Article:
The Italianist: Gli Amanti Sommersi, by M. Conti

I would be lying if I didn’t think this novel was almost a little too timely, given the events across Europe, and Italy specifically, but Mattia Conti’s dystopian novel Gli Amanti Sommersi (The Sunken Lovers) may also be very much the kind of book that readers need – in Italy, in the UK, in the book reading world – right now. The text, or at least, its present-day story set in the 2030s, opens with Glauco, a young researcher, who will become the pillar upon which a new Racial Theory is built, and his meeting with the Representative, a shadowy, snake-like, monstrous yet-familiar power behind many thrones

‘What do you see, Glauco?’

Your hands, their shadow, the reflection.

‘You see light and the absence of light. You call it shadow, but it does not exist. It is an absence, Glauco. I asked you to prove an absence.’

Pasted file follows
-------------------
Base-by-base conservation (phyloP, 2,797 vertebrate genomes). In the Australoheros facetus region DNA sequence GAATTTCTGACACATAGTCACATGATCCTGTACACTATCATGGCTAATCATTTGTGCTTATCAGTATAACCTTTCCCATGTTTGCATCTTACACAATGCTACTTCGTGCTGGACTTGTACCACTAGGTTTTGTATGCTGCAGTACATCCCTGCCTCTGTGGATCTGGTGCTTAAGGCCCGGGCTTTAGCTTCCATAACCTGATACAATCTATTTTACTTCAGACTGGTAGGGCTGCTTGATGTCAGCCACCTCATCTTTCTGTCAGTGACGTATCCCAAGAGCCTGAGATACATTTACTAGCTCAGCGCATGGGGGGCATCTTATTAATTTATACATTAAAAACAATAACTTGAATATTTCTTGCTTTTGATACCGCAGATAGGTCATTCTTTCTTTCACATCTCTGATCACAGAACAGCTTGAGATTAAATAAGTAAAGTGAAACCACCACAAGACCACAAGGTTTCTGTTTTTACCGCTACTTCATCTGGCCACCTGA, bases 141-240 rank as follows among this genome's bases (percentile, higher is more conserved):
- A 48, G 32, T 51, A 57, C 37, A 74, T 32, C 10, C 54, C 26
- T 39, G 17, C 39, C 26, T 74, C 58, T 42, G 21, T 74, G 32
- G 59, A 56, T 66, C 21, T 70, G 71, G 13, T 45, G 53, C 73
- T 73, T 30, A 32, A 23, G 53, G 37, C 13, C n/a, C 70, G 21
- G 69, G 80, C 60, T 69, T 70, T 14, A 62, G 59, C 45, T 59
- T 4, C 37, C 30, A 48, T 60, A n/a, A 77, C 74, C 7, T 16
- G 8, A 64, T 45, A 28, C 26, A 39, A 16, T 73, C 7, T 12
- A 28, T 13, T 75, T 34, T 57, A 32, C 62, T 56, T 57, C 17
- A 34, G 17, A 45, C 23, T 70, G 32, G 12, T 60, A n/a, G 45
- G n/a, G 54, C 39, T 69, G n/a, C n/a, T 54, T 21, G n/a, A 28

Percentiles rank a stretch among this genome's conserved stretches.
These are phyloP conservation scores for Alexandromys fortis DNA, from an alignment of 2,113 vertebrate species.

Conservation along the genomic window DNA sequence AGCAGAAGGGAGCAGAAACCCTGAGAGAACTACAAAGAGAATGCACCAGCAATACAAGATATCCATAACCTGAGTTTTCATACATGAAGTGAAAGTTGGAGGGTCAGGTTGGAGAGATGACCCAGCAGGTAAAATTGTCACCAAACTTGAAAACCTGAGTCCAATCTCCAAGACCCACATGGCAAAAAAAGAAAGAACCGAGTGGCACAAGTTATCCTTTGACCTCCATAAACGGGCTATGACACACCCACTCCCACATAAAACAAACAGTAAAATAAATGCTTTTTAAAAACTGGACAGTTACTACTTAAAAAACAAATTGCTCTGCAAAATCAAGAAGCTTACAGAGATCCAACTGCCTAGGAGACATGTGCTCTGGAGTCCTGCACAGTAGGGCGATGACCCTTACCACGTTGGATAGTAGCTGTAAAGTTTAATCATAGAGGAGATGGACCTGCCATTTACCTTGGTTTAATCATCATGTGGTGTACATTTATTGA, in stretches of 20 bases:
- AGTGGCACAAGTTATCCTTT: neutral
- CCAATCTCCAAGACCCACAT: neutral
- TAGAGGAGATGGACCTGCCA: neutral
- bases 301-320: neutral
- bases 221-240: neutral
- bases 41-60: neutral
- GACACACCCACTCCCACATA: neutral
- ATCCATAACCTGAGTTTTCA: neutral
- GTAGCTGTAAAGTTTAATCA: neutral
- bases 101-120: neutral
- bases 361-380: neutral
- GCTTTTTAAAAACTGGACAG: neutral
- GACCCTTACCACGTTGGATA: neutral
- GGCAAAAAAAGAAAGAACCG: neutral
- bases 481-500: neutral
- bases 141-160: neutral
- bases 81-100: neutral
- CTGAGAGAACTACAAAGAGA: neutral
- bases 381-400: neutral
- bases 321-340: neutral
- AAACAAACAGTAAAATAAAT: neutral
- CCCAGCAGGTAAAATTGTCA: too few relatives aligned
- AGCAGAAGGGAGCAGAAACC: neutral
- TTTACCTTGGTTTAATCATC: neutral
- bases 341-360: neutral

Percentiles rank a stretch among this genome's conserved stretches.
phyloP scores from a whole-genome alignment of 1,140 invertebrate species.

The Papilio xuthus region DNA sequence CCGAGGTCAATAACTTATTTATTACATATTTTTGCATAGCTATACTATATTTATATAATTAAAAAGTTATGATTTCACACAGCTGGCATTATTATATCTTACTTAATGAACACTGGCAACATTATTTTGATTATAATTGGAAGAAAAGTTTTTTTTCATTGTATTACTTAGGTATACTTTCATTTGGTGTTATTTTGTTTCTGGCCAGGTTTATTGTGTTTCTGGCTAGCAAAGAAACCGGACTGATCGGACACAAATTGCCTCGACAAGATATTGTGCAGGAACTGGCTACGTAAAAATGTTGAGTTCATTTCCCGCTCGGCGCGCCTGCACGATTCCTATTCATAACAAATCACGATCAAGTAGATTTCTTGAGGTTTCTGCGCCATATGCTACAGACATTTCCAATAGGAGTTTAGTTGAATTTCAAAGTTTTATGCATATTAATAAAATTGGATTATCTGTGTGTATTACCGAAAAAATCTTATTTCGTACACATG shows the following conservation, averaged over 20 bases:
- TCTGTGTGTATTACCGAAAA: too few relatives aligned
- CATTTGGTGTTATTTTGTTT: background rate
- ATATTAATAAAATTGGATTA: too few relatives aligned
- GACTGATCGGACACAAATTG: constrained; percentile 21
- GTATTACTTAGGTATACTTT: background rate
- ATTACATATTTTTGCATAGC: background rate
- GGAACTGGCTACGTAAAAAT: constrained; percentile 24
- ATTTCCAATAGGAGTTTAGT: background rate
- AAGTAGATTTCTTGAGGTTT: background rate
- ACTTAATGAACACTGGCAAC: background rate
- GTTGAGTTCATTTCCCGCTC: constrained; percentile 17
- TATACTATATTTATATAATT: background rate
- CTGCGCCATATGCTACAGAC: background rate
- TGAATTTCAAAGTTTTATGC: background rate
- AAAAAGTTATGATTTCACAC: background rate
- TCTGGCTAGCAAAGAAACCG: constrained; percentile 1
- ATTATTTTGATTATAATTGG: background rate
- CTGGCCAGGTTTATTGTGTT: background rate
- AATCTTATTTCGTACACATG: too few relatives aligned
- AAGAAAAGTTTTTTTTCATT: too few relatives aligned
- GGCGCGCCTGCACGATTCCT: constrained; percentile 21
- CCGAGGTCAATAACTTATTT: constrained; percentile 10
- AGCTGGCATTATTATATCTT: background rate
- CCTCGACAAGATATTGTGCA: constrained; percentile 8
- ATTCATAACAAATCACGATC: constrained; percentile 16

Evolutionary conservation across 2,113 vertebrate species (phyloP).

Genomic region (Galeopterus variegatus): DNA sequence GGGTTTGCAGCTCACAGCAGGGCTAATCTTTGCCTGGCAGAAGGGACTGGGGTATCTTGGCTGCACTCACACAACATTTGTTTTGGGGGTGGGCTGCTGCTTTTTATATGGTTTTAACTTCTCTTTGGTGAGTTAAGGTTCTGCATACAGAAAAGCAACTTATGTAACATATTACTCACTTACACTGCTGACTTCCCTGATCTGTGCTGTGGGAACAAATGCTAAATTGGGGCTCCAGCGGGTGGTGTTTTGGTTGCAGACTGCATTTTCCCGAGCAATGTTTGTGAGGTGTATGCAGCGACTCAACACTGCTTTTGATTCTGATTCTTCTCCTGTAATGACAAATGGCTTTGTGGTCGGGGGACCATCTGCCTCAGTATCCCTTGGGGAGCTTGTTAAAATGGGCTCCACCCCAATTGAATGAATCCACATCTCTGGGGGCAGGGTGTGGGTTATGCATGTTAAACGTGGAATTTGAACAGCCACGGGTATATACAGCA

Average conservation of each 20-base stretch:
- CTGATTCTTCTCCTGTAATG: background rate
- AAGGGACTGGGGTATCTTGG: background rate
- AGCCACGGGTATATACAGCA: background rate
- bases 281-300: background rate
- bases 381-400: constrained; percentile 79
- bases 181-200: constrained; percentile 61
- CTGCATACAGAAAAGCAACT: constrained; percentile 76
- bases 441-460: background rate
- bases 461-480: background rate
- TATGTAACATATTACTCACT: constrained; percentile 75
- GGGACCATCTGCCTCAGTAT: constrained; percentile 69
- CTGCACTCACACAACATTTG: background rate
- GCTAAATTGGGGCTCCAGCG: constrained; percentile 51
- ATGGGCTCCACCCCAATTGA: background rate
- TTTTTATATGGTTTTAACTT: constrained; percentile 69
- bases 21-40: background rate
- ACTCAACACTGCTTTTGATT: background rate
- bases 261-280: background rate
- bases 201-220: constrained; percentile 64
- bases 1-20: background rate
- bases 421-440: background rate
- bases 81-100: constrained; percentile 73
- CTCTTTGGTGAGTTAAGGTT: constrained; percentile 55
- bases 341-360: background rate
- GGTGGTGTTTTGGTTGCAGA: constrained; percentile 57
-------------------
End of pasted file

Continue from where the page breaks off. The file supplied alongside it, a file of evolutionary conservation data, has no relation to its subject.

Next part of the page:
In India, he explained, the Hindu nationalists were working on a new generation of children. A pure race, created through Ayurveda, the promise of taller, stronger, lighter men who would take the reins of the country, creating a dictatorship based on one specific criteria: genetic superiority. The Indian experiment had created what people of all ages, places, and time had craved: faith.

They would be doing the same. Together, they would create a new faith, capable of restoring good old Italy to its imperial splendour. Roman forums of glass and steel, a technological humanism, and at last, a heroic rediscovery of Italianness.

Read the full piece at European Literature Network!

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